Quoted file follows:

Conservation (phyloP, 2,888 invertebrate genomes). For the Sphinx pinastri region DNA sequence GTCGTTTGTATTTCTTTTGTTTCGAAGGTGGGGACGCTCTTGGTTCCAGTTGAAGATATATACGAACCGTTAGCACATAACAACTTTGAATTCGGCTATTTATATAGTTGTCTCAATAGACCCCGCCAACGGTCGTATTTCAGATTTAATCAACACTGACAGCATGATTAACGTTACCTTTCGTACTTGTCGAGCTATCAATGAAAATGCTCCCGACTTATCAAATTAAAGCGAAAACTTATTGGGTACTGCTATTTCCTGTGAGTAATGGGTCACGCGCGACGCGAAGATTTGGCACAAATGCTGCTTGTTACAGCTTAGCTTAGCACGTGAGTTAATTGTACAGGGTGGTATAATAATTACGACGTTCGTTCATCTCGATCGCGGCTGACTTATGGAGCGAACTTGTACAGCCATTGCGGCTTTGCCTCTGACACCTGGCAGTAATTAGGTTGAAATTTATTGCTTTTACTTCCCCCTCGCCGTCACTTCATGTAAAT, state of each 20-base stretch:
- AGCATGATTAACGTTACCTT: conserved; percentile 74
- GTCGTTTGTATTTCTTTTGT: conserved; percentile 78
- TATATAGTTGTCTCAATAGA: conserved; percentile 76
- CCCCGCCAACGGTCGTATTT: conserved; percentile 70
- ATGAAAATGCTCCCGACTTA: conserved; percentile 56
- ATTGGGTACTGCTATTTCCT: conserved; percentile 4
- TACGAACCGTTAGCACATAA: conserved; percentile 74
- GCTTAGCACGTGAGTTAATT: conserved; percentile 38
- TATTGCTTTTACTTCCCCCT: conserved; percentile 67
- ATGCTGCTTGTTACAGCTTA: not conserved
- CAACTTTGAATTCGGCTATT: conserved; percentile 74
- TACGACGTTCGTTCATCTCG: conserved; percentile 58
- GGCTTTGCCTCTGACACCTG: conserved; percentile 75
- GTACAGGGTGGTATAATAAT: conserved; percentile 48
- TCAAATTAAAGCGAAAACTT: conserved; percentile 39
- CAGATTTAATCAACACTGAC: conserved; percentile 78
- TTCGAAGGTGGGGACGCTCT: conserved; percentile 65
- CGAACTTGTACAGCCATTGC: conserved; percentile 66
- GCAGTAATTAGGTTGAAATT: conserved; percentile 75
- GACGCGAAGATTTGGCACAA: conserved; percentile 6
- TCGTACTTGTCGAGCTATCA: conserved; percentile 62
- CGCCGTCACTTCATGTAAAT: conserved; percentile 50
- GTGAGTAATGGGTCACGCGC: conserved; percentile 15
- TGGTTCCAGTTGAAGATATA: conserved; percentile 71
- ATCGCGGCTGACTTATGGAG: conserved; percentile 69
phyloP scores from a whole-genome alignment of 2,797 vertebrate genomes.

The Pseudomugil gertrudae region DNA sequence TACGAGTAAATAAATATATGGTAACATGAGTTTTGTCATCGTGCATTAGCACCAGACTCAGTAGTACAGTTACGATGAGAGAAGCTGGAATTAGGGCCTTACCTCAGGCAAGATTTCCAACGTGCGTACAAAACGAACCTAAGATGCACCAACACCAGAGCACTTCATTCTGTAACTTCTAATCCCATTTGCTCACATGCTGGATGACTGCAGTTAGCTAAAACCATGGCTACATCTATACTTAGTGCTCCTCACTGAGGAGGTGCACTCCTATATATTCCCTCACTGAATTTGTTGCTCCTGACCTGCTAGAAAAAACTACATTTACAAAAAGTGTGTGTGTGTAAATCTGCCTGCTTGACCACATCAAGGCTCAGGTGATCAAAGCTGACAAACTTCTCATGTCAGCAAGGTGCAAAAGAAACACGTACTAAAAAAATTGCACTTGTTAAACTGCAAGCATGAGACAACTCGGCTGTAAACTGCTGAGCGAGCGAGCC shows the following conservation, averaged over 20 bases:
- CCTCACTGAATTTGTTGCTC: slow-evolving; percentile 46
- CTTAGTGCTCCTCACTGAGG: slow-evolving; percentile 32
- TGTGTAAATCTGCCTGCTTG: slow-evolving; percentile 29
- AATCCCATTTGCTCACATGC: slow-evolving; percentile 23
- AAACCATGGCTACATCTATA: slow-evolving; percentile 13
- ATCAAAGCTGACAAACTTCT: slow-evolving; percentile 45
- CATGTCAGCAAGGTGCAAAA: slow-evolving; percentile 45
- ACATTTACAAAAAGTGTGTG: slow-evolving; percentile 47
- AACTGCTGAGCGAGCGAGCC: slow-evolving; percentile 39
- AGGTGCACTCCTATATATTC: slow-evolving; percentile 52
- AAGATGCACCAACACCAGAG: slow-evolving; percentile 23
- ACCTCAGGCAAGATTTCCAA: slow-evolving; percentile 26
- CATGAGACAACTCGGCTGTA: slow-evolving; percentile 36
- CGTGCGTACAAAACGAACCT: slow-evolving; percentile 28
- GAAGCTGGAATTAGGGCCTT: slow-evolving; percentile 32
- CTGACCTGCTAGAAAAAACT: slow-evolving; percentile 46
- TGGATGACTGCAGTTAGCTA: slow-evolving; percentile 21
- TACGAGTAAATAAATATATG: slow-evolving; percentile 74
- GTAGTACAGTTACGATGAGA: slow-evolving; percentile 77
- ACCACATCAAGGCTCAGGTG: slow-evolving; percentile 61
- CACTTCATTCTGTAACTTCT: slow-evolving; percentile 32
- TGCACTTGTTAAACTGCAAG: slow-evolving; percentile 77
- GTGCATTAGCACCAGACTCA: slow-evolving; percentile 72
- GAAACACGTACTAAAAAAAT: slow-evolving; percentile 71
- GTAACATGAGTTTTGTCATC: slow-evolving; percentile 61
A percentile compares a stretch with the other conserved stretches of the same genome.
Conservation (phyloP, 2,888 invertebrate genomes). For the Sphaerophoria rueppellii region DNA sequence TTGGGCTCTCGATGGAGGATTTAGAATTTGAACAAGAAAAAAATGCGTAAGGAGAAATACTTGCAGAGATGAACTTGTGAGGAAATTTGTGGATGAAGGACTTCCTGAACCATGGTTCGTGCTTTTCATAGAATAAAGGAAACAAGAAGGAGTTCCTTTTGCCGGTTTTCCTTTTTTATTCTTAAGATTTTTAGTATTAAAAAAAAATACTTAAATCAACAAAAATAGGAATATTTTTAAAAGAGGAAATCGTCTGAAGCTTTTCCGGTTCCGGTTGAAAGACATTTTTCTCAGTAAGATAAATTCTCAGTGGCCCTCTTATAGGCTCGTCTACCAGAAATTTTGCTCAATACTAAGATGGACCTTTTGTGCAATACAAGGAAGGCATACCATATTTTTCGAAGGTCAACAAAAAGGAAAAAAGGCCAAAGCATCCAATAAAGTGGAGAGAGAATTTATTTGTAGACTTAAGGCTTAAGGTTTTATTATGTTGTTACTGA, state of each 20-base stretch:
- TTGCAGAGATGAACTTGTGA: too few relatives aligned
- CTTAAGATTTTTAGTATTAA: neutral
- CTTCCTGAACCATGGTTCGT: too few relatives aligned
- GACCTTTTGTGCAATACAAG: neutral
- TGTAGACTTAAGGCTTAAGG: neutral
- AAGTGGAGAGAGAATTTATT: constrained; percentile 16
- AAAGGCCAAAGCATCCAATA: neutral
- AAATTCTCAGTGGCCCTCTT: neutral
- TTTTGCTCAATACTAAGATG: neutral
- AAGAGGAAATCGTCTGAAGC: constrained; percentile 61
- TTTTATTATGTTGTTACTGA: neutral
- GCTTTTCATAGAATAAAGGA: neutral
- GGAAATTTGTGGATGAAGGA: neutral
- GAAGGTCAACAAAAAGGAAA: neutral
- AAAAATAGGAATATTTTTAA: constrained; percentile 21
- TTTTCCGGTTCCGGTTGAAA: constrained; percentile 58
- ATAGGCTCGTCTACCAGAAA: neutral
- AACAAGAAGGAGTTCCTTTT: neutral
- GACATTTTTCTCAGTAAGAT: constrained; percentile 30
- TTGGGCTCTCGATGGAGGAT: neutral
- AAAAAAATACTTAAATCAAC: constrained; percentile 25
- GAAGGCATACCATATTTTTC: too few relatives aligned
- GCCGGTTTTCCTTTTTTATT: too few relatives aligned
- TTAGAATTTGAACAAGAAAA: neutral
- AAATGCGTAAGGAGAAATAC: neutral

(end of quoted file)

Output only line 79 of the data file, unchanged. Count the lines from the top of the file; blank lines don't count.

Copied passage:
- TTAGAATTTGAACAAGAAAA: neutral